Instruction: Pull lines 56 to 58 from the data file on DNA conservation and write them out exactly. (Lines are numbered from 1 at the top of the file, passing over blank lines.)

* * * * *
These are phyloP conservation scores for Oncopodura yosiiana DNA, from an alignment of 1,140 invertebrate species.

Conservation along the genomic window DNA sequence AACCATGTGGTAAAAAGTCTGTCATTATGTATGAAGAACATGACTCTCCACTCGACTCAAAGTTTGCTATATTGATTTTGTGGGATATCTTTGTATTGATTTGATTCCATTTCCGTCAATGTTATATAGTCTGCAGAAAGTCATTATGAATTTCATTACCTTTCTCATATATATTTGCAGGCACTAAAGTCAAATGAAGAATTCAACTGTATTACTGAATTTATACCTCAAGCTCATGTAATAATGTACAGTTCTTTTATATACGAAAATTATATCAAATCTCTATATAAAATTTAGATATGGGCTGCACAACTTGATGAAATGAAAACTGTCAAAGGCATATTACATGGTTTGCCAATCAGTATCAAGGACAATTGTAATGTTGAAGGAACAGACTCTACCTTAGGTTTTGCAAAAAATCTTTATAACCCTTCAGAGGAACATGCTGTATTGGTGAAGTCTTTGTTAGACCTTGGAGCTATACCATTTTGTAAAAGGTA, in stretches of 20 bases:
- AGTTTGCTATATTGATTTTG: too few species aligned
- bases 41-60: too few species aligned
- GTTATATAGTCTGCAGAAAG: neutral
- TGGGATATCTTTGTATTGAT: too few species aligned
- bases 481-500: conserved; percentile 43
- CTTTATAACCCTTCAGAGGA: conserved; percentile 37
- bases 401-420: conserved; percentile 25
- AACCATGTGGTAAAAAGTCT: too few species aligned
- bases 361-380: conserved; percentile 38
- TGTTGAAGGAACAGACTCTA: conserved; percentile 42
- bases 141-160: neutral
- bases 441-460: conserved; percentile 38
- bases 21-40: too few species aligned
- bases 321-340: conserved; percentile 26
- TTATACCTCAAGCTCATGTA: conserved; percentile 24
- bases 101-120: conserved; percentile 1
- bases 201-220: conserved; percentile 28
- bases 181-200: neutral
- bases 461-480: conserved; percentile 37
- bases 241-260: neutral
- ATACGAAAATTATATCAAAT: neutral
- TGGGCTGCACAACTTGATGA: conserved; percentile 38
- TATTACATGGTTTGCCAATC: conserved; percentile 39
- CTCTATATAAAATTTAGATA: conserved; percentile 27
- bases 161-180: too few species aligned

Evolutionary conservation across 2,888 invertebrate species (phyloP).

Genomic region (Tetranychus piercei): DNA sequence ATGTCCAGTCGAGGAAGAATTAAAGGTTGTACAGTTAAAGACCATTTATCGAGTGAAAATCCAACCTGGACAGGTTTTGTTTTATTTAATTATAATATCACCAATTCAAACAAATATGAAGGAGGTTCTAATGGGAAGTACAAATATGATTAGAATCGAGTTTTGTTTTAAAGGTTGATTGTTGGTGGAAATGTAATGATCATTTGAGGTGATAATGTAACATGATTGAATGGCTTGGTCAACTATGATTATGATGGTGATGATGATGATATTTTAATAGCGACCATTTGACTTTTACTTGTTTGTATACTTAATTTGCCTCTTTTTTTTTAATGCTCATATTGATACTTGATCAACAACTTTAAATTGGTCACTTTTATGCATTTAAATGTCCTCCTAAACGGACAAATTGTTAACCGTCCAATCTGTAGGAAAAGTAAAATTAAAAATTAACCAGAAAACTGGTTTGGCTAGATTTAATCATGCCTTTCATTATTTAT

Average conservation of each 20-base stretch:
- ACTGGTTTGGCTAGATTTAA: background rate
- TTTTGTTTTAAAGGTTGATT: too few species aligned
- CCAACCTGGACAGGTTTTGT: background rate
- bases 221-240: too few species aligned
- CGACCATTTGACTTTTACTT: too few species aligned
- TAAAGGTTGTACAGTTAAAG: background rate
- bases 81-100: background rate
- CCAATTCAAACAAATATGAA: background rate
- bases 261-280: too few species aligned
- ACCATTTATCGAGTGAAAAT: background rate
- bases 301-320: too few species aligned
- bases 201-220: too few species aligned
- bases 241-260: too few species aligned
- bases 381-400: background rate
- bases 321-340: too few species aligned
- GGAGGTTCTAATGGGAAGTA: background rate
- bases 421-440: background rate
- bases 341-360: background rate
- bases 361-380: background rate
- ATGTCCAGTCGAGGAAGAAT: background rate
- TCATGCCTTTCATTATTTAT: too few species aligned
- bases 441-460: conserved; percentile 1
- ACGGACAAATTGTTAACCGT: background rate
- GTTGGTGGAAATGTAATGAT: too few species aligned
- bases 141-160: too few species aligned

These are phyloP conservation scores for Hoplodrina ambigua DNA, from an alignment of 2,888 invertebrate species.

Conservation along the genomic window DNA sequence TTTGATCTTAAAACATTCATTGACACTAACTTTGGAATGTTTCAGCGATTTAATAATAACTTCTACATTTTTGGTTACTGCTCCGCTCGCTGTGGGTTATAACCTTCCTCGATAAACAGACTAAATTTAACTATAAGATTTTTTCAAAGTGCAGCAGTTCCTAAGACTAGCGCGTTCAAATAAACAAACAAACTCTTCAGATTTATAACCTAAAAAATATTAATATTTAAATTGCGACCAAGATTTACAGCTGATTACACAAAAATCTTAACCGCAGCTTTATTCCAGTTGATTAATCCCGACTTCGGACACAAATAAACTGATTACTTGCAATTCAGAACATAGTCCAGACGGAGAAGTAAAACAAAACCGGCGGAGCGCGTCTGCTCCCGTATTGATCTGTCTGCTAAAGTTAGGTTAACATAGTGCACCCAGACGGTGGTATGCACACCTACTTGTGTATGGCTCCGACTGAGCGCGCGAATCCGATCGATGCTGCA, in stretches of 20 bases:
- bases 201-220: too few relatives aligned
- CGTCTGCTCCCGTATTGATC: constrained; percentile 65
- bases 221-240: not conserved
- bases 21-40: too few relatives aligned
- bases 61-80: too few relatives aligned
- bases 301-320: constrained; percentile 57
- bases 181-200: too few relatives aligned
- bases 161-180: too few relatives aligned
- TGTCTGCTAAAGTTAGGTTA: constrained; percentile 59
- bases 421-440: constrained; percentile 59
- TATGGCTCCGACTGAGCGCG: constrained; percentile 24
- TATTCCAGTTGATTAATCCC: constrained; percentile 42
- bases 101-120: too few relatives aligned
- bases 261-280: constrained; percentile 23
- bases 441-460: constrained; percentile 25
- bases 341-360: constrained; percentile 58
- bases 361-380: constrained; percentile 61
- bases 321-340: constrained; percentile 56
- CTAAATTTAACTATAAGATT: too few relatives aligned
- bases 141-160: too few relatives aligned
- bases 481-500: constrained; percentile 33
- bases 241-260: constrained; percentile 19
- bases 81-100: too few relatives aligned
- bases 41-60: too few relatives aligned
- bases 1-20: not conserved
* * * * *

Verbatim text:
These are phyloP conservation scores for Hoplodrina ambigua DNA, from an alignment of 2,888 invertebrate species.

Conservation along the genomic window DNA sequence TTTGATCTTAAAACATTCATTGACACTAACTTTGGAATGTTTCAGCGATTTAATAATAACTTCTACATTTTTGGTTACTGCTCCGCTCGCTGTGGGTTATAACCTTCCTCGATAAACAGACTAAATTTAACTATAAGATTTTTTCAAAGTGCAGCAGTTCCTAAGACTAGCGCGTTCAAATAAACAAACAAACTCTTCAGATTTATAACCTAAAAAATATTAATATTTAAATTGCGACCAAGATTTACAGCTGATTACACAAAAATCTTAACCGCAGCTTTATTCCAGTTGATTAATCCCGACTTCGGACACAAATAAACTGATTACTTGCAATTCAGAACATAGTCCAGACGGAGAAGTAAAACAAAACCGGCGGAGCGCGTCTGCTCCCGTATTGATCTGTCTGCTAAAGTTAGGTTAACATAGTGCACCCAGACGGTGGTATGCACACCTACTTGTGTATGGCTCCGACTGAGCGCGCGAATCCGATCGATGCTGCA, in stretches of 20 bases:
- bases 201-220: too few relatives aligned